STEVIE JONES And The WILDFIRES-Clarity In Dusk (Wildfire Sessions, WSP0019, CD/DL)
"It seems that Stevie Jones And The Wildfires have been on the local musical landscape for ages. Regular gig-goers will undoubtedly recognise their name from shows around the county (and beyond) but it always felts as if the band were destined for the national stage, well that step-up in class is now here with the band’s third album, Clarity In Dusk.
Perhaps attesting to the band’s vintage, opening track ‘Violet Lane’ is a slow builder. Most bands, keen to make an impression, arrive in a blaze of guitars and thunderous drums, this quintet take the opposite route that attests to The Wildfires slow burn. It’s a track that grows organically adding layers of sound, almost imperceptibly, until you are encased in a ball of sound that leaves you wondering how you got there. That this track (and, indeed, the whole album) has an organic feel should come as no surprise as the seeds of this long player were planted during Covid lockdown when Stevie wrote and released a parred back acoustic record (Come In From The Rain). This album feels very much like an extension of that era and it has a similar earthy feel that speaks of autumnal walks through (quintessentially) English countryside. But make no mistake, this is a rock album played by a band who are very much plugged in and amplified, and the earwormy ‘Come in From the Rain’ has “hit” single written all over it and is screaming out to be put on a Radio 2 playlist.
There’s something of Ray Davies about Stevie’s lyricism and, just like Ray, his words detail the minutiae of modern life and each of the 9 tracks on this album are like mini novellas. That storytelling vibe is most notable on ‘Do Or Die’, a song that details they everyday struggles of life; it’s a story that’s played out thousands of times each day, yet it takes a John Clare, a Morrissey, or a Stevie Jones to find the beauty within the struggle and make it palatable it for mass consumption. With a touch of Billy Bragg ‘Broken Doll’ captures the melodic end of the tuneless one and just like ‘Come In From The Rain’, seems destined for the charts. As a critic, it is my jobs to find fault and pick holes, yet there’s no point of weakness on this record to give me an in and unravel it.
Ensuring things end in a typically bittersweet fashion, final track ‘Gone But Not Forgotten’ marries an upbeat tune with longing lyrics. It’s an old trick, to be sure, but it has rarely been done with the confident swagger displayed here.
It’s time for you to find Clarity In Dusk!"
Thank you Alex Novak


Get Ready To Rock Magazine giving ‘Clarity In Dusk’ 4.5 stars.
“This is a lovely album, with strong songwriting throughout (and great playing). The vibe is soft rock/alt-folk/Americana. There’s a nice dose of melancholy and reflection but it’s also uplifting too.”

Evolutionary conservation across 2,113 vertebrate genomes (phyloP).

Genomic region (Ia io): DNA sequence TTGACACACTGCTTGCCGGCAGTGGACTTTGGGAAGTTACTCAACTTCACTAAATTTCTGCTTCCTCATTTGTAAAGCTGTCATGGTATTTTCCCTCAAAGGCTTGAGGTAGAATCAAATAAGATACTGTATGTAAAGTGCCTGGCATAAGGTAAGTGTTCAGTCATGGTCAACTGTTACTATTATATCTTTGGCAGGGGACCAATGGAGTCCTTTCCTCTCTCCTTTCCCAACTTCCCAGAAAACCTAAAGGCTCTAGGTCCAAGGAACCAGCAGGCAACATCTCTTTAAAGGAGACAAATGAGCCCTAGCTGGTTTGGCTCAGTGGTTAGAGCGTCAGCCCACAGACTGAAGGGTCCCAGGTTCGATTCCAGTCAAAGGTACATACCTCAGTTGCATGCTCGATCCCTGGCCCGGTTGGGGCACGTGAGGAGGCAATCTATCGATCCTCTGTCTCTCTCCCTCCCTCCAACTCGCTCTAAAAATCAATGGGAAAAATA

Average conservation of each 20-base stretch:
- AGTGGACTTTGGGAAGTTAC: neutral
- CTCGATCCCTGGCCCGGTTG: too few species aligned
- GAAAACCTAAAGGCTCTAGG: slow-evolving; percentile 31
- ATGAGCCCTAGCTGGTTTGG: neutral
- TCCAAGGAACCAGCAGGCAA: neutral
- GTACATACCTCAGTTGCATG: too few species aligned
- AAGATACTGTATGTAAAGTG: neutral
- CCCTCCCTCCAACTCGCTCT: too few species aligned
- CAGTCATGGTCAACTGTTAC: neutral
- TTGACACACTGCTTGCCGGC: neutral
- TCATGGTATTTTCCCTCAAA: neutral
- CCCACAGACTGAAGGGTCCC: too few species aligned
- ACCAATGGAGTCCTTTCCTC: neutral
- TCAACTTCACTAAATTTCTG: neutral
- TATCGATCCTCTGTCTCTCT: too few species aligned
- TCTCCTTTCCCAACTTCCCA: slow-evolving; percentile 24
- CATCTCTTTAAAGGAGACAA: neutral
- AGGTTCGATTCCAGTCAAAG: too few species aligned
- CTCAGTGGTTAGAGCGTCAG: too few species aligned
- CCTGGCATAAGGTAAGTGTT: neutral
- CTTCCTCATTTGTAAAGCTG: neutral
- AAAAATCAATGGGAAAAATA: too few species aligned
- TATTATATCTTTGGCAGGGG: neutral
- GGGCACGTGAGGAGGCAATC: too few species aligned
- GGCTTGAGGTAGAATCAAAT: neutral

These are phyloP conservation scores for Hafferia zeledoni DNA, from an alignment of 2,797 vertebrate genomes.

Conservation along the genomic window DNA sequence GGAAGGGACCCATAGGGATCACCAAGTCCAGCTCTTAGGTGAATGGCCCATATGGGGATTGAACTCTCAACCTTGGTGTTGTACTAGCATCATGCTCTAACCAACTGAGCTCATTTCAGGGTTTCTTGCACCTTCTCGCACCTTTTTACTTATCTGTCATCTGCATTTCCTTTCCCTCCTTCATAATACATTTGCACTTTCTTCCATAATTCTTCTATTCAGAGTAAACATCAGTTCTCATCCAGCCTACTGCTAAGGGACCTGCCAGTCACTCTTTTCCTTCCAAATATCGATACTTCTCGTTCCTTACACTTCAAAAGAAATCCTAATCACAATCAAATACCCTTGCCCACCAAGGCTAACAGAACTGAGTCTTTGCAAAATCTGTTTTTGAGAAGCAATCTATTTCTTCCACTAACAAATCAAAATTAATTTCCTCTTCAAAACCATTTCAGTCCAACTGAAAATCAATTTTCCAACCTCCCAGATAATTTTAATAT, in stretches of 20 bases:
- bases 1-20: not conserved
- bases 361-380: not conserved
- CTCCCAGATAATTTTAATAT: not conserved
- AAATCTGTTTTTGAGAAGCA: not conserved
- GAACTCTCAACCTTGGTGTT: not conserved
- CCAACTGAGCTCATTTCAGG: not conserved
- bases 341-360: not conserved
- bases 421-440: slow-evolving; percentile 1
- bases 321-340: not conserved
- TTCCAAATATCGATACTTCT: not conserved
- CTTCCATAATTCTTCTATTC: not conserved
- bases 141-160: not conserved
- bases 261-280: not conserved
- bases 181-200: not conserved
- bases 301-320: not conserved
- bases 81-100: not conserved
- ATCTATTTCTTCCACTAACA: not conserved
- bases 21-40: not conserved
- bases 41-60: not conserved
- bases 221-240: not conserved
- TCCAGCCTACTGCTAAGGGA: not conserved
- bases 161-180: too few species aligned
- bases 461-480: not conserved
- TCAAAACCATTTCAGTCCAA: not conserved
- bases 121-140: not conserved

Thank you David Randall.
Full review HERE 


R n R Magazine Nov/Dec Issue 

Thanks to Dave Haslam for giving ‘Clarity In Dusk’  4 stars referring to it as a ‘melodic and rather splendid collection’


The Singer Who Paints Music Blog Album Launch Review Mama Liz's Stamford 13-10-23
By Jodie Erica

"Their energy filled the room as they rocked out and presented their creative and meaningful 9-track studio album, recorded at Deadline Studios in Leicester with producer Adam Ellis.

Each song is praised and cheered by the listeners, and many fantastic moments are collated throughout the evening from crowd interaction, clapping, dancing, singing, and enchanting instrumental solos. Stevie has a great natural stage presence that creates a friendship with the audience as he tells them stories behind their music and creativity.

"Really great evening. Stevie Jones and The Wildfires are very engaging, Stevie is expressing his truth and it will inspire other people" - Gabriella and Tony

The 'Clarity In Dusk' album includes many thought-provoking songs that express feelings towards shifts and changes that occur when passing through different phases of our lives.

You can feel the real emotion and wisdom from Stevie whilst singing his songs as not only do they express real-life experiences but also worldly affairs that we can all collectively relate to, and with The Wildfires coming together through their own lived experiences and passion to play, this radiates such a wonderful feeling of relatability and unison."




Powerplay Magazine November Issue 268 

“'s a mellow, chilled out, mainly acoustic affair tinged with folky alt=rock sensibilties and the sort of vaguley Americana stylings that make Counting Crows and The Jayhawks so compelling. Porcupine Tree or Mark Lanegan's 'Whiskey For The Holy Ghost' spring to mind on some of the tracks. It's an album designed to be listened to in its entirety, from beginning to end on an autumnal walk or a gentle country drive....compelling, and at times, beautiful” 

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